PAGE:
Theories explaining how life should be lived are defied by the addicts, they device their new ways of living which are inconsistent with the societal rules and norms. Drugs change an individual’s ego making him/her to have desires and aspirations different from those of the society (Thiroux 5).
The addict develop new desires equivalent to those of other addicts, which act to destabilize the whole society. On the side of duties and obligations, the societal norms stipulate that individuals should be caring to other members of the society especially the children and the old. Able members need to be providing the basic needs to the unable ones such as the sick and elderly. A drug causes the able members to spend all resources on them at the expense of those in need in the society (Warner 1).
Every society has its own rules and norms that guide the conduct and behavior of individuals, it is expected that at all times the society will continue to exist peacefully. The addicts introduce other forms of conducts to the society consequently changing the social structure of the society. It is observed that the society experiences changes in social roles and positions, results to playing of reversed roles (Zalta 3).
Utilitarianism as a theory argue that before people think of the consequences of their behavior, they always weigh whether the action is right or wrong, others consider the pain and pleasure of a particular action before concluding on the action. To members of society, it is evident that some consideration is given to an action before acting. For the addicts, this is not the case because they have no business in societal norms and rules (Zalta 1).
The universal law of Kant says that people act in their best very ever and wish that other people could also act in the same way as they do. The challenge is whether people will accept to follow the rules of nature that they participated in making them. The theorist further argues that while the universal laws are made, people should not be forced to accept some that are not within their maxim.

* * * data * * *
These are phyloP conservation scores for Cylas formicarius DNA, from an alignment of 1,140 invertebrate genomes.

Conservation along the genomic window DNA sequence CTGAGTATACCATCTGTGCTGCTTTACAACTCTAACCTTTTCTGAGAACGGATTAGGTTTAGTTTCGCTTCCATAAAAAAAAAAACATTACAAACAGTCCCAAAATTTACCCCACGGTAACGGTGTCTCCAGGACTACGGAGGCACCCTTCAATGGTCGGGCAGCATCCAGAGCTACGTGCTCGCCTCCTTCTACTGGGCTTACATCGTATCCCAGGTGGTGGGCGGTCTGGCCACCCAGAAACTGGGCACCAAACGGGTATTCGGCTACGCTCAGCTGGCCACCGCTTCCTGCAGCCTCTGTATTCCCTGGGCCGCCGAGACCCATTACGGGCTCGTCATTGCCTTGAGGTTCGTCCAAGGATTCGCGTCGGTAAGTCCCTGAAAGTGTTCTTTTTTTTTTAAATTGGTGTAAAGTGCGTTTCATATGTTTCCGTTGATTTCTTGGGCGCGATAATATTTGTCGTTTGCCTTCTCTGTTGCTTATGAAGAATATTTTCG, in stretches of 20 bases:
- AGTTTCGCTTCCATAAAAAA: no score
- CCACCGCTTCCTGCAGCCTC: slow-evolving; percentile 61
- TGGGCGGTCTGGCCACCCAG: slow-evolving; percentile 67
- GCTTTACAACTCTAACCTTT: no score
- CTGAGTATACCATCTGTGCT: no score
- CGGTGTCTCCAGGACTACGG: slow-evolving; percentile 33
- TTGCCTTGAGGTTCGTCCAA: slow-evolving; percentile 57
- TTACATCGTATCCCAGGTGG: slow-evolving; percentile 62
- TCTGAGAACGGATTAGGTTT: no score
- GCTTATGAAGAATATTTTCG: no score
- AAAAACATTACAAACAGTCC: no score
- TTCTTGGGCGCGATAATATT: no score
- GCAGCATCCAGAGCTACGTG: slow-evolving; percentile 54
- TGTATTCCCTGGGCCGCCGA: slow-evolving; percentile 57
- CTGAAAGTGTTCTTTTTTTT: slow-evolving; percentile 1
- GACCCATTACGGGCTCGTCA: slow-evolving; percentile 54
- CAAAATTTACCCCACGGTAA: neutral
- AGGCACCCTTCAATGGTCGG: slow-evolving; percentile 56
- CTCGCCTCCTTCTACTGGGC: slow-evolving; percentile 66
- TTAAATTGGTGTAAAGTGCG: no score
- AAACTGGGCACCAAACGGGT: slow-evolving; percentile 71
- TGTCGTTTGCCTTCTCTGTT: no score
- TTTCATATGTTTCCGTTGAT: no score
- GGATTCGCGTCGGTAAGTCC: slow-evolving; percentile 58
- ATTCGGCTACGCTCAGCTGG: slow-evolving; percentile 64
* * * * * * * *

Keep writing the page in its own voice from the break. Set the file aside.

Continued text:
Some universal laws such as those associated with human rights were made basing on this theory. People in various states agree that some of the most pressing needs are the basic ones that include shelter, food, clothing and security. It becomes the role of the governments and other humanitarian institutions to guarantee the basic needs to every one worldwide.
When making decisions, it is necessary that a combination of theories be marshaled to explain particular phenomena effectively. Theories in the modern world are never applied singly because they will only give narrow understanding of problems. Without proper application, theories will not have attained their function of widening understanding on world issue.
Thiroux, Jacques. Ethics Theory and Practice. 9 Ed. Upper Saddle River, New Jersey: Pearson Education, 2007. pp. 406-428.
Warner, Keith. Using Ethical Principles in Moral Reasoning about the Environment. Markkula Center for Applied Ethics. 2009. Web. <https://www.scu.edu/>
Zalta, Edward. Introduction: The Challenge of Environmental Ethics. The Stanford Encyclopedia of Philosophy. The Metaphysics Research Lab Center for the Study of Languages and Information. May 2009. 20 June. 2009. <https://plato.stanford.edu/>
Zalta, Edward. Traditional Ethical Theories and Contemporary Environmental Ethics. The Stanford Encyclopedia of Philosophy. The Metaphysics Research Lab Center for the Study of Languages and Information. 2009. 20 June. 2009. <https://plato.stanford.edu/>